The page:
by S. Terrell French
Three children team together to save an old-growth redwood forest from being cut down. The three characters are likeable and laugh-out loud funny, as they attempt stunts that include a fake press release and an indefinite protest and standoff in a treehouse. Along the way, the book educates the reader about the environment and the great redwoods on the California coast.
- Readers of all ages
- Readers who love nature and outdoors
Read This Book For These Reasons:
- Laugh-out funny dialogue and interactions between the main characters.
- Exciting plot, includes the main characters climbing up to a treehouse and staying there to stage a protest.
- The description of farm life at Robin's home (one of the main characters)
- How the main character, Julian Carter-Li, deals with racism against Asians by his father's side of the family.
- How the main character does the right thing, even when others are trying to attack and criticize what he is doing.
Things to Keep in Mind about this book:
- There are some slightly inappropriate words (like 'stupid' and 'moron').
- Never give up.
- Speak truth to power (the children stand up to a powerful corporation owned by one of the main character's uncle)
- Stand up for you think is right
- We should all care about the environment.
Meggie (Rating: Exceptional)
I really loved this book because it is about a favorite topic of mine: nature. For once the plot was an exciting, but straightforward adventure story, unlike other recent books I have read which had Very Serious Settings like World War II, or the Berlin Olympics. The characters are brave and determined, and I felt myself rooting for them. Lastly, even though the theme of the book was environment and ecology, the book was very funny in parts - the interactions between the characters kept me entertained.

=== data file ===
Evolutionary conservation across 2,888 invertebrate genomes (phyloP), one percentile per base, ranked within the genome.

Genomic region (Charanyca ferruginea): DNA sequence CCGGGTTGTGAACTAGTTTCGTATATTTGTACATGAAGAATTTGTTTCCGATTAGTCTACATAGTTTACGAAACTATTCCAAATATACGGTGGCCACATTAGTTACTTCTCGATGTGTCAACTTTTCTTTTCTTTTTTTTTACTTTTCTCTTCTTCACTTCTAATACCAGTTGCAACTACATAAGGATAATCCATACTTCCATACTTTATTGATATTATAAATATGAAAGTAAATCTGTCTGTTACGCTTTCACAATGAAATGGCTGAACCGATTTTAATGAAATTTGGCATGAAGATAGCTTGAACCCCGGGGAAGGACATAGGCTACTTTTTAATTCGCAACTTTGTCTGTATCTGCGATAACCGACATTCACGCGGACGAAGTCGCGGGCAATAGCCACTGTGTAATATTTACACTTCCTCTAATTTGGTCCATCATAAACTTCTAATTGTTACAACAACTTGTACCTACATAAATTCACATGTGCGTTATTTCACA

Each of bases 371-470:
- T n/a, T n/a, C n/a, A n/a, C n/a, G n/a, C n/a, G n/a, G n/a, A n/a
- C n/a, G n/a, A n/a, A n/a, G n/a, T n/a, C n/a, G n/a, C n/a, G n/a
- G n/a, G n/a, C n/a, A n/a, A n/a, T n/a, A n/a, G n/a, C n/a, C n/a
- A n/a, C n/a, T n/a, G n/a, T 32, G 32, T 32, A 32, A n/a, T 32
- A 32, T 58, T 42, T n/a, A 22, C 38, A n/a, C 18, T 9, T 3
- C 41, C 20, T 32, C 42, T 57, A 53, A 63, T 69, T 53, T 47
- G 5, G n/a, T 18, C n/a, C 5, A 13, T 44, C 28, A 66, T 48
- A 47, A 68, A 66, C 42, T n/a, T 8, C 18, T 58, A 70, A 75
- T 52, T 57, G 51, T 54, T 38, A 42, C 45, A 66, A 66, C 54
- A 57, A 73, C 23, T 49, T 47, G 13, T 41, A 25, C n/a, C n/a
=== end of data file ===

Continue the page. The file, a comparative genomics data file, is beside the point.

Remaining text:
Mo (Rating: Exceptional)
I loved this book, for many of the same reasons as Meggie. It is a page-turning story about three children trying to save an old-growth redwood forest. The main characters are well-written, and the dialogue between them is laugh-out-loud funny. I'd read this book again just for the snappy dialogue between the main characters. Also, unlike many other books I've read, it has both a boy and a girl portrayed in a positive light (some books have a boy main character, and the girls around him are annoying - or vice versa).
Exceptional books deserve multiple readings, and new layers of meaning emerge after each reading. This is such a book. At its surface, it's a well-written adventure story with a satisfying, yet believable ending. On top of it, the author adds nuggets of information about redwoods, their history and why they are so unique. I learnt a ton about redwoods from this story. Lastly, there's an under-current of how the main character deals with racism - his father married a Chinese-American, and his father's side of the family shuns him, partly for that reason. The main character deals with it well, even though it bothers him.
The author has been a forest ranger, a Harvard graduate, and a graduate of Berkeley law. Her love for redwoods and ecology shines through in this book.
This is an excellent book, I'll be reading it again.